Department of Cancer Immunology and Virology

Cancer immunology is one of today's most exciting and important areas of investigation in the cancer field.

The department performs basic research in cancer immunology and virology and develops new therapeutic strategies based on novel mechanistic insights. Cancer immunology is now one of the most exciting and important areas of investigation in the cancer field.

A Long History of Excellence

The magnitude and durability of responses to immunotherapies in patients with diverse types of cancer are unprecedented in oncology. Dana-Farber has a long history of excellence in this field, and our immunology investigators have made important contributions to these advances that are now benefiting patients. We think that this is just the beginning of one of the most exciting chapters in the fight against cancer.

Learn more about our mission and departmental emphasis

Immunology's Role in the Fight Against Cancer

Kai W. Wucherpfennig, MD, PhD, Co-chair of the Department of Cancer Immunology and Virology at Dana-Farber, describes how immunology research contributes to the fight against cancer and the development of new and promising cancer treatments for patients.

Why Do Basic Research in a Cancer Institute?

Carl Novina, MD, PhD, from Dana-Farber's Department of Cancer Immunology and Virology, describes the role of basic research in providing the building blocks upon which future cancer treatments are built.

Our Research Focus

Basic Immunological Mechanisms

All therapeutic advances in cancer immunology are based on our growing understanding of fundamental immunological mechanisms. We approach immunology as a complex system in which many cell populations activate and regulate each other.  

Cancer Immunology and Immunotherapy

We are developing novel approaches for immunotherapy, and we closely collaborate with our clinical colleagues to advance important discoveries to clinical trials. The Wucherpfennig Lab has developed a novel approach for systematic discovery of negative regulators of T cell function.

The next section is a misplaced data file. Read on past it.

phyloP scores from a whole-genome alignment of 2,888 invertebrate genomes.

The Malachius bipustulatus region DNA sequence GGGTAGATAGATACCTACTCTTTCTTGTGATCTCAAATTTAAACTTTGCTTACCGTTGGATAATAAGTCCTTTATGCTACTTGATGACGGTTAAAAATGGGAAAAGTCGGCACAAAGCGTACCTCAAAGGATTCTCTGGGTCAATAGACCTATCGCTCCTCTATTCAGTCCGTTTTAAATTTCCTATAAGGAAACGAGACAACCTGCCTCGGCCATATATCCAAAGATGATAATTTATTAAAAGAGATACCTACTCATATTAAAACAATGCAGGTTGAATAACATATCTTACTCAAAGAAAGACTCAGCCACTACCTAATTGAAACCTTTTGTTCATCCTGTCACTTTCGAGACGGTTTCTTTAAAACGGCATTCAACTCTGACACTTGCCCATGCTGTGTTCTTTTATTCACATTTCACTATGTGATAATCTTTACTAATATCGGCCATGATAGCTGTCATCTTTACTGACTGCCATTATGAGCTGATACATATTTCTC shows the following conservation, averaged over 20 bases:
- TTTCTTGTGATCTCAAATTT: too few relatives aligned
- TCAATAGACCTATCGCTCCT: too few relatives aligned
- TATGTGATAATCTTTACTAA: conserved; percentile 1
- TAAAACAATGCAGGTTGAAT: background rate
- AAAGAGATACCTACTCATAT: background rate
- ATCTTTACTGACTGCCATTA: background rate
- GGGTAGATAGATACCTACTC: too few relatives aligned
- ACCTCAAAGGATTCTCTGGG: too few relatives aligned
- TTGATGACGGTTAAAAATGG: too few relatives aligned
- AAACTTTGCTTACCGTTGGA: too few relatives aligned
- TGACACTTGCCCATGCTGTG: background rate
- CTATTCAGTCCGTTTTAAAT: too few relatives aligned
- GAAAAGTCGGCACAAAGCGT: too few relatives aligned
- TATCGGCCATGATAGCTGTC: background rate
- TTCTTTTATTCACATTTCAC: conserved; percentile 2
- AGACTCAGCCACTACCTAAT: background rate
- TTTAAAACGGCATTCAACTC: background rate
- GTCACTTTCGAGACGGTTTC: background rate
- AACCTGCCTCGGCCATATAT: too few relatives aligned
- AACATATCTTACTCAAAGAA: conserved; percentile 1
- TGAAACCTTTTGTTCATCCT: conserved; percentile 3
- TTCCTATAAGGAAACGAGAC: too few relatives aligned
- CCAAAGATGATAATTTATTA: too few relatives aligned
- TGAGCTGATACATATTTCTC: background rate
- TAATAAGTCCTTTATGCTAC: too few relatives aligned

Viral Immunology

HIV infects a critical population of immune cells (CD4 T cells), resulting in an immunodeficiency syndrome that predisposes to opportunistic infections and cancer. A shared interest by HIV and cancer immunology investigators is the development of vaccines.

Cancer Immunology Working Group

At monthly faculty meetings, basic and clinical immunologists discuss ongoing research in their labs to foster translation of immunological principles into clinical immunotherapy trials. Immunologists in other departments are part of our vibrant immunology community and contribute expertise.

Highlights from Our Research


Novel Immunotherapy Strategy for Tumors Resistant to Cytotoxic T Cells

First/last authors: Lucas Ferrari de Andrade/Kai Wucherpfennig

Many human cancers escape from T cell mediated immunotherapy with checkpoint blockade. We show that such resistant tumors can be treated with antibodies that target stress proteins, thus making them susceptible to NK cell-mediated immune attack.   


HIV-1 Entry Inhibitors Lock Up the Flexible Viral Envelope Protein

First/last authors: Shitao Zou/Joseph Sodroski

Certain inhibitors of HIV-1 entry into cells lock the flexible envelope protein on the virus surface into its natural shape, allowing it to be studied in greater detail. Such information may help to design an effective HIV-1 vaccine.


Identifying How RNAs Work by Characterizing Its Interacting Proteins

First/last authors: Karyn Schmidt/Carl Novina

The Novina lab demonstrated that a long non-coding RNA (lncRNA) mediates melanoma invasion by binding to the androgen receptor (AR). Oligos that sterically block the AR binding site on the lncRNA prevented melanoma invasion, suggesting a new therapeutic strategy.

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Learn about our opportunities for graduate students, postdoctoral fellows, clinical fellows, and junior faculty.